NAMD is a molecular modeling benchmark developed by the Theoretical and Computational Biophysics Group in the Beckman Institute for Advanced Science and Technology at the University of Illinois at Urbana-Champaign. More information on the benchmark can be found here. We are going to augment this with GROMACS in the next-generation Linux-Bench in the near future. With GROMACS we have been working hard to support Intel’s Skylake AVX-512 and AVX2 supporting AMD Zen architecture. Here are the comparison results for the legacy data set:

Intel Core I3 8100 NAMD Benchmark
Intel Core I3 8100 NAMD Benchmark

HPC applications like NAMD and benchmarks like Linpack tend to perform better with hyper-threading turned off. Here the lack of hyper-threading and high clock speeds pay off making it almost equivalent to a 6-core Intel Xeon D-1528 CPU in terms of performance.

Sysbench CPU test

Sysbench is another one of those widely used Linux benchmarks. We specifically are using the CPU test, not the OLTP test that we use for some storage testing.

Intel Core I3 8100 Sysbench CPU Multi Threaded Benchmark
Intel Core I3 8100 Sysbench CPU Multi Threaded Benchmark

The lack of threading hurts the chip in multi-threaded performance. You can see a huge gap even between the Intel Core i3-8100 and the older generation Intel Xeon E3-1280 V6.

OpenSSL Performance

OpenSSL is widely used to secure communications between servers. This is an important protocol in many server stacks. We first look at our sign tests:

Intel Core I3 8100 OpenSSL Sign Benchmark
Intel Core I3 8100 OpenSSL Sign Benchmark

Here are the verify results:

Intel Core I3 8100 OpenSSL Verify Benchmark
Intel Core I3 8100 OpenSSL Verify Benchmark

This is an area where Intel has seen benefits from architectural improvements. High clock speeds, newer microarchitecture, and no turbo clocks mean that the Intel Core i3-8100 performs very well here.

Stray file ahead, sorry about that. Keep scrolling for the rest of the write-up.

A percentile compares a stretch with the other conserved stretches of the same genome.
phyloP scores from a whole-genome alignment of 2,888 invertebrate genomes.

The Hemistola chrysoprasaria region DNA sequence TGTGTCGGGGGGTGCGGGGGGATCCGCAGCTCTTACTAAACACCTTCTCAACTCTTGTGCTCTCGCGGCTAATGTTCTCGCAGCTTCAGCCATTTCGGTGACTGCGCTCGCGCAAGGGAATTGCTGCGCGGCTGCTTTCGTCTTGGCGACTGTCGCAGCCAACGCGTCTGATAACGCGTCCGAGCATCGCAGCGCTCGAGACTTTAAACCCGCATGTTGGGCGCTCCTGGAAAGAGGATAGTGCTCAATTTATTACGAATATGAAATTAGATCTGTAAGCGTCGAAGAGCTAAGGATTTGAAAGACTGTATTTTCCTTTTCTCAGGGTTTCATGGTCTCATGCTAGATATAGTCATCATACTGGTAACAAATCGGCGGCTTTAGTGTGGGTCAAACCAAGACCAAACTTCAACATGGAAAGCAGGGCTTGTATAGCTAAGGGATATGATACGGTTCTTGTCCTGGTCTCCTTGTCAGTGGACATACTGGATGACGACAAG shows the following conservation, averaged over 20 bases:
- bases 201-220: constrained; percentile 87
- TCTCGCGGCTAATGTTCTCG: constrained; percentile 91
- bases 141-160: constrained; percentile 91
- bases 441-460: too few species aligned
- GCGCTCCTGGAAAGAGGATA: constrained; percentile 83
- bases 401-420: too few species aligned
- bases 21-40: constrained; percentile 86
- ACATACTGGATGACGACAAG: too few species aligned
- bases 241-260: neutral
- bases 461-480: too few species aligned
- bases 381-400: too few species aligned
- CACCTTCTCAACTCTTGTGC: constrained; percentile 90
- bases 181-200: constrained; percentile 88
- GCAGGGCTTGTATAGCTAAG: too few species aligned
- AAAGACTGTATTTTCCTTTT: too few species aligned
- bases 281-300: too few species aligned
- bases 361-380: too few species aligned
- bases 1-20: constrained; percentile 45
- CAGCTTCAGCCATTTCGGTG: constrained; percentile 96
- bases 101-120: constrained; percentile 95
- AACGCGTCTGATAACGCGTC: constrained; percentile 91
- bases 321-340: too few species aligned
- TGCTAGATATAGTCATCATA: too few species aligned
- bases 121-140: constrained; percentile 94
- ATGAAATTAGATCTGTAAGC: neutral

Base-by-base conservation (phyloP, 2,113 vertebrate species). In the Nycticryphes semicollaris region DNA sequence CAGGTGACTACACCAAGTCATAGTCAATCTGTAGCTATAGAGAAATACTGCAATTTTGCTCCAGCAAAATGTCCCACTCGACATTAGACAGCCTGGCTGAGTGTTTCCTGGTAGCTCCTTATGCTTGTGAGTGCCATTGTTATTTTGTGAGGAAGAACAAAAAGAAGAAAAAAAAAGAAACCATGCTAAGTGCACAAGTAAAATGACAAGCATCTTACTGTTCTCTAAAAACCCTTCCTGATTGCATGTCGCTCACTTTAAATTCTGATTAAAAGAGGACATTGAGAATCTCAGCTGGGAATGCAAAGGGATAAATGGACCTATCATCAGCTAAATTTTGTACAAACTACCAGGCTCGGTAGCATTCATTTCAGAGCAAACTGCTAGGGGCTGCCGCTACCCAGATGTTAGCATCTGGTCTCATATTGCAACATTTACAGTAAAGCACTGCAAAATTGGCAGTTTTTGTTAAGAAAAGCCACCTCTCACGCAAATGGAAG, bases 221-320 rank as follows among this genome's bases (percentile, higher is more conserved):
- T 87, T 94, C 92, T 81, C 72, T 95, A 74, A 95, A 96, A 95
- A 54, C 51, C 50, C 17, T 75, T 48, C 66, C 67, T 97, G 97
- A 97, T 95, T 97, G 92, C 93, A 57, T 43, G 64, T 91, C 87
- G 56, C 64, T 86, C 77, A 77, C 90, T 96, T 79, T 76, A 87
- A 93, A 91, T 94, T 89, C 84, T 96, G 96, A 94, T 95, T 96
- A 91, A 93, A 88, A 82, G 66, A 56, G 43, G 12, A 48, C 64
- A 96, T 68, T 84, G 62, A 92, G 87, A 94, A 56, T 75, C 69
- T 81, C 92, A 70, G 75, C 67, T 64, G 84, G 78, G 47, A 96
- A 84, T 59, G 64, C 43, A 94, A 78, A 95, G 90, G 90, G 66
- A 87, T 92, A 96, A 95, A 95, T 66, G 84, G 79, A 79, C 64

UnixBench Dhrystone 2 and Whetstone Benchmarks

Some of the longest-running tests at STH are the venerable UnixBench 5.1.3 Dhrystone 2 and Whetstone results. They are certainly aging, however, we constantly get requests for them, and many angry notes when we leave them out. UnixBench is widely used so we are including it in this data set. Here are the Dhrystone 2 results:

Unixbench Dhrystone 2 Benchmark Intel Xeon E 2100 And Core I3 Low End 2018
Unixbench Dhrystone 2 Benchmark Intel Xeon E 2100 And Core I3 Low End 2018

Here are the whetstone results:

Unixbench Whetstone Benchmark Intel Xeon E 2100 And Core I3 Low End 2018
Unixbench Whetstone Benchmark Intel Xeon E 2100 And Core I3 Low End 2018

When you look at the dhrystone 2 results, you can see the excellent single threaded performance more clearly. Even at one-quarter of the price, the 3.6GHz clock is something that the Intel Xeon Silver line cannot match.

GROMACS STH Small AVX2/ AVX-512 Enabled

We have a small GROMACS molecule simulation we previewed in the first AMD EPYC 7601 Linux benchmarks piece. In Linux-Bench2 we are using a “small” test for single and dual socket capable machines. Our medium test is more appropriate for higher-end dual and quad socket machines. Our GROMACS test will use the AVX-512 and AVX2 extensions if available.

Intel Core I3 8100 GROMACS STH Small Benchmark
Intel Core I3 8100 GROMACS STH Small Benchmark

This is not the CPU you would want for GROMACS, but performance again clocks in at a very respectable level. On the lower end, you can see that four higher clocked and more robust cores can show a large performance gap over sixteen lower power cores with the Intel Atom C3955 as an example.